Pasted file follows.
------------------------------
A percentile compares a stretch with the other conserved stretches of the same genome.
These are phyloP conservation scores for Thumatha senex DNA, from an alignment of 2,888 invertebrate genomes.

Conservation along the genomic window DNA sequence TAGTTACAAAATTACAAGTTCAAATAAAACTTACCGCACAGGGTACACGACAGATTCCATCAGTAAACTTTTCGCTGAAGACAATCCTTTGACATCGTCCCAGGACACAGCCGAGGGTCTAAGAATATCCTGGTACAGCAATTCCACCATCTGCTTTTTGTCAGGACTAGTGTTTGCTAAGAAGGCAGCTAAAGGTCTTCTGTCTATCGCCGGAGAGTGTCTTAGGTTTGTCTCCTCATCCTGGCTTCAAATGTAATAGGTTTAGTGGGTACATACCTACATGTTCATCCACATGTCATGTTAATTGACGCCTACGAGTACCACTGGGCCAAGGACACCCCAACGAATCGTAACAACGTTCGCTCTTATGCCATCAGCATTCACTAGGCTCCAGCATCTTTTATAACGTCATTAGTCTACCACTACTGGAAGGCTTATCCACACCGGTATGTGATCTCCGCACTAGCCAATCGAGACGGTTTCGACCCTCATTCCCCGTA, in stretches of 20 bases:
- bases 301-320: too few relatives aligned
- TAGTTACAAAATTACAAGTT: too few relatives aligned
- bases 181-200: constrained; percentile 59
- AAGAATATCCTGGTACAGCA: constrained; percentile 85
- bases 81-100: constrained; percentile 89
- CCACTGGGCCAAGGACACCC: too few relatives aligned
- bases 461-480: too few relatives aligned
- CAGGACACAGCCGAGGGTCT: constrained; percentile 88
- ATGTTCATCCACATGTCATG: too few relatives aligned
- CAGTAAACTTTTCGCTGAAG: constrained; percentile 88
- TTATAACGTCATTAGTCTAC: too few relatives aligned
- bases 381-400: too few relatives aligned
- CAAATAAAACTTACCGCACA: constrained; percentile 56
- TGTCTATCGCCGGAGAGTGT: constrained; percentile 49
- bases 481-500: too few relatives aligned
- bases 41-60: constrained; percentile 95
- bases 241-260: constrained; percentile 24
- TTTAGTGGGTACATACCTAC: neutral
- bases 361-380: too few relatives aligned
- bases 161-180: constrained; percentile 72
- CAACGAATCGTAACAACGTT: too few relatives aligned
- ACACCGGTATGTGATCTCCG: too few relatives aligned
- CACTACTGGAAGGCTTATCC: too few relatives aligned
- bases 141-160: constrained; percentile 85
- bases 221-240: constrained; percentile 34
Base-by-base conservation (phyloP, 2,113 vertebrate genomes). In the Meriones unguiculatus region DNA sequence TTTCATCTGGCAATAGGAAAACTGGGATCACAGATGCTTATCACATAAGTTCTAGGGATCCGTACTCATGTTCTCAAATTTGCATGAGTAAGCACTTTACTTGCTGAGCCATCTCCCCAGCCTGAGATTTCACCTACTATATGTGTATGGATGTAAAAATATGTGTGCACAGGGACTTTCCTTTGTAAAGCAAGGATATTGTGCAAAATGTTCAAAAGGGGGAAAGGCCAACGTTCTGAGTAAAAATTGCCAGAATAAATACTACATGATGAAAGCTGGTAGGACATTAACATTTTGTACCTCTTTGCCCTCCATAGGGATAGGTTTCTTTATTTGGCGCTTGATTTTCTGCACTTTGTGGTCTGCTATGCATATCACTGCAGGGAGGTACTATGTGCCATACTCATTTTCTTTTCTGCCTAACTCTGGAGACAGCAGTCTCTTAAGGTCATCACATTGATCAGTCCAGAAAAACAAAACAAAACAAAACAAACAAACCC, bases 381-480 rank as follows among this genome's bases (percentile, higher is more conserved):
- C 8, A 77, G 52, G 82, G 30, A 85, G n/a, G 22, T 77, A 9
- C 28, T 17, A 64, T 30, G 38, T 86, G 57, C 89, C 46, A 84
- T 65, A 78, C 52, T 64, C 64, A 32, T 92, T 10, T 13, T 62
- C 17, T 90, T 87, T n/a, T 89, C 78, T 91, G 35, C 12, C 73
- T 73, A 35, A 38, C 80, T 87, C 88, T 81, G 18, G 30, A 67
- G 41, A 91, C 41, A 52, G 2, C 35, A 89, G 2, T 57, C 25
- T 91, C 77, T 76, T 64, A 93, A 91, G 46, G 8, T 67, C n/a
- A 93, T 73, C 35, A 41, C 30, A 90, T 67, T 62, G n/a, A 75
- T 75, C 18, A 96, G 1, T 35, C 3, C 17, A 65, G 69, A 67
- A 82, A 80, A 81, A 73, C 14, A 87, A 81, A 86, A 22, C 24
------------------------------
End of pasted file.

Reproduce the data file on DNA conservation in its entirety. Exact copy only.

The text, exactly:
A percentile compares a stretch with the other conserved stretches of the same genome.
These are phyloP conservation scores for Thumatha senex DNA, from an alignment of 2,888 invertebrate genomes.

Conservation along the genomic window DNA sequence TAGTTACAAAATTACAAGTTCAAATAAAACTTACCGCACAGGGTACACGACAGATTCCATCAGTAAACTTTTCGCTGAAGACAATCCTTTGACATCGTCCCAGGACACAGCCGAGGGTCTAAGAATATCCTGGTACAGCAATTCCACCATCTGCTTTTTGTCAGGACTAGTGTTTGCTAAGAAGGCAGCTAAAGGTCTTCTGTCTATCGCCGGAGAGTGTCTTAGGTTTGTCTCCTCATCCTGGCTTCAAATGTAATAGGTTTAGTGGGTACATACCTACATGTTCATCCACATGTCATGTTAATTGACGCCTACGAGTACCACTGGGCCAAGGACACCCCAACGAATCGTAACAACGTTCGCTCTTATGCCATCAGCATTCACTAGGCTCCAGCATCTTTTATAACGTCATTAGTCTACCACTACTGGAAGGCTTATCCACACCGGTATGTGATCTCCGCACTAGCCAATCGAGACGGTTTCGACCCTCATTCCCCGTA, in stretches of 20 bases:
- bases 301-320: too few relatives aligned
- TAGTTACAAAATTACAAGTT: too few relatives aligned
- bases 181-200: constrained; percentile 59
- AAGAATATCCTGGTACAGCA: constrained; percentile 85
- bases 81-100: constrained; percentile 89
- CCACTGGGCCAAGGACACCC: too few relatives aligned
- bases 461-480: too few relatives aligned
- CAGGACACAGCCGAGGGTCT: constrained; percentile 88
- ATGTTCATCCACATGTCATG: too few relatives aligned
- CAGTAAACTTTTCGCTGAAG: constrained; percentile 88
- TTATAACGTCATTAGTCTAC: too few relatives aligned
- bases 381-400: too few relatives aligned
- CAAATAAAACTTACCGCACA: constrained; percentile 56
- TGTCTATCGCCGGAGAGTGT: constrained; percentile 49
- bases 481-500: too few relatives aligned
- bases 41-60: constrained; percentile 95
- bases 241-260: constrained; percentile 24
- TTTAGTGGGTACATACCTAC: neutral
- bases 361-380: too few relatives aligned
- bases 161-180: constrained; percentile 72
- CAACGAATCGTAACAACGTT: too few relatives aligned
- ACACCGGTATGTGATCTCCG: too few relatives aligned
- CACTACTGGAAGGCTTATCC: too few relatives aligned
- bases 141-160: constrained; percentile 85
- bases 221-240: constrained; percentile 34
Base-by-base conservation (phyloP, 2,113 vertebrate genomes). In the Meriones unguiculatus region DNA sequence TTTCATCTGGCAATAGGAAAACTGGGATCACAGATGCTTATCACATAAGTTCTAGGGATCCGTACTCATGTTCTCAAATTTGCATGAGTAAGCACTTTACTTGCTGAGCCATCTCCCCAGCCTGAGATTTCACCTACTATATGTGTATGGATGTAAAAATATGTGTGCACAGGGACTTTCCTTTGTAAAGCAAGGATATTGTGCAAAATGTTCAAAAGGGGGAAAGGCCAACGTTCTGAGTAAAAATTGCCAGAATAAATACTACATGATGAAAGCTGGTAGGACATTAACATTTTGTACCTCTTTGCCCTCCATAGGGATAGGTTTCTTTATTTGGCGCTTGATTTTCTGCACTTTGTGGTCTGCTATGCATATCACTGCAGGGAGGTACTATGTGCCATACTCATTTTCTTTTCTGCCTAACTCTGGAGACAGCAGTCTCTTAAGGTCATCACATTGATCAGTCCAGAAAAACAAAACAAAACAAAACAAACAAACCC, bases 381-480 rank as follows among this genome's bases (percentile, higher is more conserved):
- C 8, A 77, G 52, G 82, G 30, A 85, G n/a, G 22, T 77, A 9
- C 28, T 17, A 64, T 30, G 38, T 86, G 57, C 89, C 46, A 84
- T 65, A 78, C 52, T 64, C 64, A 32, T 92, T 10, T 13, T 62
- C 17, T 90, T 87, T n/a, T 89, C 78, T 91, G 35, C 12, C 73
- T 73, A 35, A 38, C 80, T 87, C 88, T 81, G 18, G 30, A 67
- G 41, A 91, C 41, A 52, G 2, C 35, A 89, G 2, T 57, C 25
- T 91, C 77, T 76, T 64, A 93, A 91, G 46, G 8, T 67, C n/a
- A 93, T 73, C 35, A 41, C 30, A 90, T 67, T 62, G n/a, A 75
- T 75, C 18, A 96, G 1, T 35, C 3, C 17, A 65, G 69, A 67
- A 82, A 80, A 81, A 73, C 14, A 87, A 81, A 86, A 22, C 24